• Get some geography in there with a unit on maps. Let half of your students create maps of the house as Walter sees and uses it, and the other half as Miss Pomeroy sees and uses it. Or perhaps create a map of the places Walter and Miss Pomeroy have been in the town of Sag Harbor, where they live. Compare this to a map of the actual town of Sag Harbor, New York.  Perhaps do some research and then have your students create tourist brochures of the town - either as Walter and Miss Pomeroy live in it, or as it actually exists in real life.
  • The author, Barbara Wersba, lives in Sag Harbor, New York, in real life. The illustrator, Donna Diamond, is a life-long New York resident. Perhaps an aside of how authors and illustrators sometimes infuse things from their own lives into their work would be a fun discussion. Connect this idea to your students and their own writing. Do they use settings or events from their own lives when they write? Why? Why not?
  • This book is the story of two unlikely souls and the process of their becoming friends. But it is also the story of the relationship between a reader and a writer. If you can, find the address or email of this author or illustrator, or perhaps of whomever your students' individual favorite authors or illustrators are, and have your students write and send letters or emails to these people. Discuss their feelings after they've sent them off. How do their feelings compare to those Walter felt when he wrote that first note to Miss Pomeroy? If anyone is lucky enough to receive responses from the authors or illustrators, encourage them to share how it made them feel to hear back from someone they don't know but admire.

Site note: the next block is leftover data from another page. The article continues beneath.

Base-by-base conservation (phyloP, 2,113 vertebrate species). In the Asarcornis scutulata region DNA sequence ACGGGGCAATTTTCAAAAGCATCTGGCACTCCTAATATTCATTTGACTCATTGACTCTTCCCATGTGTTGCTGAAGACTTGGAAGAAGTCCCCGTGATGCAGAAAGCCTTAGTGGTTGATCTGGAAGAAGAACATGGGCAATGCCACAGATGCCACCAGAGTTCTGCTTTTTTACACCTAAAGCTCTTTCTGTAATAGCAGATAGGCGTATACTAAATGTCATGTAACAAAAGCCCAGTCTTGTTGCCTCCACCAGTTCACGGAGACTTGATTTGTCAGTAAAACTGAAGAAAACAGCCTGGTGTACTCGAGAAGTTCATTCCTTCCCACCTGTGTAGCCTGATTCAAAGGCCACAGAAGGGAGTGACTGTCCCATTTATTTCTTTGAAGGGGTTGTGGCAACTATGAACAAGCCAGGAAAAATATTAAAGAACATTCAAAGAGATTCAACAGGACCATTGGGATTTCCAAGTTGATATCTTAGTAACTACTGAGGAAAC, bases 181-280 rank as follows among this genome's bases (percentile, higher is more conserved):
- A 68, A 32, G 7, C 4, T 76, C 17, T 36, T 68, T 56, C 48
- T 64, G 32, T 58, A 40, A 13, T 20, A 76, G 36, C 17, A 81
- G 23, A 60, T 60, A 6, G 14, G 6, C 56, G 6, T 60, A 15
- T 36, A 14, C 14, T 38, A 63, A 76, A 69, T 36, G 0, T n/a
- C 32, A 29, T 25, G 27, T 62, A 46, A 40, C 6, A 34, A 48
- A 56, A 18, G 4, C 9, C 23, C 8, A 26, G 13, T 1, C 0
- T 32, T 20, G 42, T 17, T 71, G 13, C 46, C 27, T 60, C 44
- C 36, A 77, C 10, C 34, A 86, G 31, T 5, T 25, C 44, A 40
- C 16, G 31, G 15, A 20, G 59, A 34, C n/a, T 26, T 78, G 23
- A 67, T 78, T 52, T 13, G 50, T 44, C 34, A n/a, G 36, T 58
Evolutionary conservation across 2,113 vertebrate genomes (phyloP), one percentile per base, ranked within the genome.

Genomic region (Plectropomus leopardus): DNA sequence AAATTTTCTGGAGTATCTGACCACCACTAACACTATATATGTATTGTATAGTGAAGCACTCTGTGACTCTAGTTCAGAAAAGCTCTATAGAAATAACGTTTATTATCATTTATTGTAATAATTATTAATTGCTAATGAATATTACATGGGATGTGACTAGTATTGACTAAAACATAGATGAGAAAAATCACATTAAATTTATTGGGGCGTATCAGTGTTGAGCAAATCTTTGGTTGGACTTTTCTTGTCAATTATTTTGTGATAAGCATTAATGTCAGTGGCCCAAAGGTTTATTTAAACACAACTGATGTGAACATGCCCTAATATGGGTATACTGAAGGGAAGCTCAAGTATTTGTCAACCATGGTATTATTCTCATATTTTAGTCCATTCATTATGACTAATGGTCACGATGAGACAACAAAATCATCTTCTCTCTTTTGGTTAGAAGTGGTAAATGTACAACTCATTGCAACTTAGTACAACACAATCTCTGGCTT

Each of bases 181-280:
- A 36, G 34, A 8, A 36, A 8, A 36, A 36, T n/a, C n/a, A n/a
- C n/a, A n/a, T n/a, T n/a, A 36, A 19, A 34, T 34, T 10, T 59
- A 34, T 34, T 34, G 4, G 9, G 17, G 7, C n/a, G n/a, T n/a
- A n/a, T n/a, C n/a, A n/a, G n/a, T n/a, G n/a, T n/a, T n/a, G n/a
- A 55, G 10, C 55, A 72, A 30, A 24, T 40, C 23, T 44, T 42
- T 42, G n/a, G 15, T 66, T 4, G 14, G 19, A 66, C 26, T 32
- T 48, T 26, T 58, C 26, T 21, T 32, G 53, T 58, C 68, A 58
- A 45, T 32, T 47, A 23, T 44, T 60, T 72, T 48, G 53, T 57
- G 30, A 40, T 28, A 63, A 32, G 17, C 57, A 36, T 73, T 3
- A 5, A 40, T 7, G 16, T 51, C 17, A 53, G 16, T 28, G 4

For Parents, Grandparents and Caregivers:
You will enjoy Walter: The Story of a Rat just as much as your kids. The many classic books mentioned throughout the story – both those for adults, and those for kids – will prod your own memories, even as they pique the curiosity of your kids. And the story is full of themes that mirror real life and the experiences we all face as we grow and learn and live and love. It's a great way for your kids to find they're not alone in things they may be facing or feeling, and that sometimes, life really does have happy endings, even when the journey may be hard, or confusing:
  • Walter and Miss Pomeroy's journey to friendship may mirror your kids' own attempts at forming fledgling friendships: small steps, occasional missteps, attempts to right unintended wrongs, little joys and triumphs, pangs of worry that their gestures of friendships may not be equally returned, or worse - not taken as a welcome gesture at all. But once that friendship takes root and starts to grow, each person finds themselves making little changes for the other one, such as when the usually untidy Miss Pomeroy beginning to spruce the place up a bit more when Walter mentions how nice things are starting to look, or when Walter becomes more careful in his treatment of Miss Pomeroy's belongings and more respectful to follow her wishes regarding his conduct in the kitchen at night.